According to Dylan Hernandez of the Los Angeles Times, the Dodgers agreed Wednesday evening to a minor league contract with veteran outfielder Garret Anderson.
Teams were turned off this winter by Anderson’s less-than-impressive .268/.303/.401 batting line from the 2009 season. He makes sense for the Dodgers, though, as a pinch-hitter and backup outfielder. The 37-year-old has always hit well against right-handers and still packs some punch at the plate. At least the Dodgers did something this offseason that allowed us to write about a topic other than divorce.
For those wondering about his defensive marks: well, they’re not good. Anderson had a -16.5 UZR/150 last season in 124 games in left field and wasn’t much better during his earlier years with the Angels. He’ll serve mainly as a pinch-hitter in Dodger blue.
The Oakland Athletics have activated DH Billy Butler from the 7-day concussion disabled list.
Butler, you’ll recall, suffered a concussion last weekend in a clubhouse fight with teammate Danny Valencia. The two have since apologized to each other and to the A’s organization for creating what would, if everyone’s being honest, serve as the dramatic peak of the A’s disappointing year.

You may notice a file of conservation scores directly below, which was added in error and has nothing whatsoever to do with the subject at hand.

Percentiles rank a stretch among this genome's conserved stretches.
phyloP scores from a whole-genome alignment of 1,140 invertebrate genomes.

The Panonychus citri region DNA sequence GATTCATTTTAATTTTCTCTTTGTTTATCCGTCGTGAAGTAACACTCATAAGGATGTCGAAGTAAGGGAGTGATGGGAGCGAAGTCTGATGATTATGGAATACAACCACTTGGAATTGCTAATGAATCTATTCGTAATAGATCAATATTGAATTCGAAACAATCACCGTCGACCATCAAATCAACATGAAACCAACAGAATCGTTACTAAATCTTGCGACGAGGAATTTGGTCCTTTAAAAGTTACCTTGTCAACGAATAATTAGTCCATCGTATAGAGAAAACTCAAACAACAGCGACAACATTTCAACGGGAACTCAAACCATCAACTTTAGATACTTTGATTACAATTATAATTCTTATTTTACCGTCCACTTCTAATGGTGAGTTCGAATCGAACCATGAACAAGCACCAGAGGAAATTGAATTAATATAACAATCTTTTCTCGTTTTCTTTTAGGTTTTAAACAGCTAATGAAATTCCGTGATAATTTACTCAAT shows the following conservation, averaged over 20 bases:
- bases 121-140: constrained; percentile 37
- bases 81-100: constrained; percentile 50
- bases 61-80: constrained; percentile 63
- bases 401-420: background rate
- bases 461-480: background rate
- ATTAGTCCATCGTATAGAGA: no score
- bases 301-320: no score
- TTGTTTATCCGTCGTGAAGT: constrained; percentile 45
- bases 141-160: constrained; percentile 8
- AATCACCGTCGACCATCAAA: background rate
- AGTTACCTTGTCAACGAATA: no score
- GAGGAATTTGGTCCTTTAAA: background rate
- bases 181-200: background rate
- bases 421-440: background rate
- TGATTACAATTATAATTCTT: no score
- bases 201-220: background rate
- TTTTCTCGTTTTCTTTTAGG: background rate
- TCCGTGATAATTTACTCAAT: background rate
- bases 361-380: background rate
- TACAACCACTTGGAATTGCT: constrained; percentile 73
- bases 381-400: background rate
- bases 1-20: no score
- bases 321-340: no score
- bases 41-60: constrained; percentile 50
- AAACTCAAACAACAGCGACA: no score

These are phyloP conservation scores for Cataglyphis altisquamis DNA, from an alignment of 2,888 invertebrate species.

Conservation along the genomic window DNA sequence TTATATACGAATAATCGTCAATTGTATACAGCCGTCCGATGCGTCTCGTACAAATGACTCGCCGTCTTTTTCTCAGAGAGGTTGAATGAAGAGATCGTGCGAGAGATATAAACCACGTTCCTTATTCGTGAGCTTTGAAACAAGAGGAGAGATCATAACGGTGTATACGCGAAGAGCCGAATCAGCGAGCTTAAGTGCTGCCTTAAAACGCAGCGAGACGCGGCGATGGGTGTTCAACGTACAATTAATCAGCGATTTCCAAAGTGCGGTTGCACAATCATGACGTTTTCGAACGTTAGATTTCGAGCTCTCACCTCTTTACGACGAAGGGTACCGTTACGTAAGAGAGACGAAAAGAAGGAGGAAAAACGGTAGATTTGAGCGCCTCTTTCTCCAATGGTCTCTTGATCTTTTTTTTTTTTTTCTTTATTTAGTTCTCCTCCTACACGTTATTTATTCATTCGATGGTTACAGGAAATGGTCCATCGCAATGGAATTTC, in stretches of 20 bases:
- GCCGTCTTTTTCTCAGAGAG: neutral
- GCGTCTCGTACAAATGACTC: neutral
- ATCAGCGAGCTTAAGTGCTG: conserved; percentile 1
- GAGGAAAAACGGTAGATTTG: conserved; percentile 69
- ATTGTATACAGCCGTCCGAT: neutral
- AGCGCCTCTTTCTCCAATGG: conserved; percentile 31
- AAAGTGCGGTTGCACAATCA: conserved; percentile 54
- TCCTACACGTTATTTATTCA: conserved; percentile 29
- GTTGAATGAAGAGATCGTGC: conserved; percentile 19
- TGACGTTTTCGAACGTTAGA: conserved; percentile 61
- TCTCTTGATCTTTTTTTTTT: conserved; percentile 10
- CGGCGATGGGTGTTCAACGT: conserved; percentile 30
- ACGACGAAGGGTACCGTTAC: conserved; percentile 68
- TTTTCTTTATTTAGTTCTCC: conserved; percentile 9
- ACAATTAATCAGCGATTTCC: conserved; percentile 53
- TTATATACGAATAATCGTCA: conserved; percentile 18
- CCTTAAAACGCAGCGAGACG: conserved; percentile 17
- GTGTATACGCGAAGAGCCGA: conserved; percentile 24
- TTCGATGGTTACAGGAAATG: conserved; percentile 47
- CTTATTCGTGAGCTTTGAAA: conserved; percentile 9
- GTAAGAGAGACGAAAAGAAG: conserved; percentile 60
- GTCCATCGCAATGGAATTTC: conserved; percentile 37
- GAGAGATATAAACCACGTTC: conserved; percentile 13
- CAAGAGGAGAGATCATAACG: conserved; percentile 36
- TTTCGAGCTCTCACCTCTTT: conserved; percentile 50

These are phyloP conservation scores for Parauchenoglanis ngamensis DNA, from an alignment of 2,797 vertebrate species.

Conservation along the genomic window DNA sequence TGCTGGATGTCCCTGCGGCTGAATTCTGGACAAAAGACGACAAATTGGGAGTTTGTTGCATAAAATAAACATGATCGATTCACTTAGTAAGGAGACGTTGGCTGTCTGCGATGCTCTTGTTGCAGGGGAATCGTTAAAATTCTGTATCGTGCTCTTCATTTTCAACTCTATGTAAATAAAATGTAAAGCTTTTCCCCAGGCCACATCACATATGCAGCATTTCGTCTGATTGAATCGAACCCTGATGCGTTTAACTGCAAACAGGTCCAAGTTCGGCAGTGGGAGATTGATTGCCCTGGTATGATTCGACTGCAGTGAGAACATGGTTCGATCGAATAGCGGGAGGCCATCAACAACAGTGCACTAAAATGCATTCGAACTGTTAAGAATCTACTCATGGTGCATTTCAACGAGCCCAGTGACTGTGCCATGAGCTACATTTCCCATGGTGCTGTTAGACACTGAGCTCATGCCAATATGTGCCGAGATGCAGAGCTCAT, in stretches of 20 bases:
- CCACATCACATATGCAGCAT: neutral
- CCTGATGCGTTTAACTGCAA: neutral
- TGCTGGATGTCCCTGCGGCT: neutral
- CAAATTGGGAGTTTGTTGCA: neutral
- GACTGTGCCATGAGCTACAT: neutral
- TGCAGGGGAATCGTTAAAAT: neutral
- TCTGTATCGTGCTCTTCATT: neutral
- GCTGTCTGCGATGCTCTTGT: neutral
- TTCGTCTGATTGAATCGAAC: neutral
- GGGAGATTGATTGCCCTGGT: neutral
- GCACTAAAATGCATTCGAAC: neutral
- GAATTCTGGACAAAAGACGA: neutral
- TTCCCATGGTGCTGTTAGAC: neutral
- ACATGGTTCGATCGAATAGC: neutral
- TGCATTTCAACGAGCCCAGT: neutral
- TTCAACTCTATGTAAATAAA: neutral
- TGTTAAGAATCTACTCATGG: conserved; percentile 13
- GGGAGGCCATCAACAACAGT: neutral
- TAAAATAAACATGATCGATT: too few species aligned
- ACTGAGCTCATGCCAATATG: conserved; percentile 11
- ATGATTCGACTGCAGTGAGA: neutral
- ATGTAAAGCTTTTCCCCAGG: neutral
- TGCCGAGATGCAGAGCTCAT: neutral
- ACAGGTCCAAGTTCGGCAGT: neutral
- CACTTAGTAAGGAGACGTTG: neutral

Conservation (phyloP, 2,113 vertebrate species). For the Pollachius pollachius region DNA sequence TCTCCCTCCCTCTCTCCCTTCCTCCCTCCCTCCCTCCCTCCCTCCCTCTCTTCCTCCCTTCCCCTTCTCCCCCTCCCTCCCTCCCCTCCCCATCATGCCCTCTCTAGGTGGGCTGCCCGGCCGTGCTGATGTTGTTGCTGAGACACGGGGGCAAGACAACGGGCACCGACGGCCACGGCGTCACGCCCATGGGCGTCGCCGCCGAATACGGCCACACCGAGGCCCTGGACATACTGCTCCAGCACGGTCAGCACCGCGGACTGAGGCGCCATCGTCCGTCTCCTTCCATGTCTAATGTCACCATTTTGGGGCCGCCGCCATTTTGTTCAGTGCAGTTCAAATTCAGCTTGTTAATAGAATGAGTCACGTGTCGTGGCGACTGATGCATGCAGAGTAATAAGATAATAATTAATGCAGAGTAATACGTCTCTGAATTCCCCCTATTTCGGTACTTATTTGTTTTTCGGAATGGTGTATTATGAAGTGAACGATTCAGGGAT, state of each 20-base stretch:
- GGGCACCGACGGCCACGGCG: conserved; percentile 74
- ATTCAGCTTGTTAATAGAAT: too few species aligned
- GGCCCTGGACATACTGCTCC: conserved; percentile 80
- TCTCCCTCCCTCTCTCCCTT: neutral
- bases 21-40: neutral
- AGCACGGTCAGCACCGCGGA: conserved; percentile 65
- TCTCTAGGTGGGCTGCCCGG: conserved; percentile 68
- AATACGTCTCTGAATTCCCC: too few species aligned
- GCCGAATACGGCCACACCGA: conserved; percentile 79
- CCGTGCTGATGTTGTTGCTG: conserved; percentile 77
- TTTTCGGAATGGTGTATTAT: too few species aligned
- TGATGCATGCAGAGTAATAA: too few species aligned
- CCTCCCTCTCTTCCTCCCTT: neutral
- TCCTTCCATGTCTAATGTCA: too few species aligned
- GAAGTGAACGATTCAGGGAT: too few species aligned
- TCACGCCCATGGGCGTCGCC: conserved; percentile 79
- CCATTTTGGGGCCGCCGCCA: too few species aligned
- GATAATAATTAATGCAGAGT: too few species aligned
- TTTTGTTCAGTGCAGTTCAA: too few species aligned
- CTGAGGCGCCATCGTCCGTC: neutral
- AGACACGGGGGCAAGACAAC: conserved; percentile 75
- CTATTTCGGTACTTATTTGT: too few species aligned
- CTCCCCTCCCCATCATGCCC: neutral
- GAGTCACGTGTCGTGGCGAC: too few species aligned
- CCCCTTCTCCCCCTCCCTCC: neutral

Speaking of disappointing, Butler is hitting.286/.338/.419 with four homers and 30 RBI in 228 plate appearances this season.
FOX Sports’ Jon Morosi reports that Tim Tebow’s baseball workout, which will take place tomorrow in Los Angeles, will be attended by scouts from “roughly half” of the 30 major league teams. Morosi noted in a later tweet that a lot of the people going to see the workout are people “with influence.” That could mean that people are taking him seriously. It could mean that people want to gawk. The proof will ultimately be in the pudding.
As we’ve noted, Tebow is 29 and he asn’t played competitive baseball since high school. While some people who have watched him work out have said complimentary things about his preparation and approach, an anonymous scout told ESPN.com last week that Tebow’s swing is so long it might “take out the front row.”
Color us skeptical until someone who works for a club, as opposed to people who have been invited to coach him, pitch to him or work out with him, says that Tebow has a chance.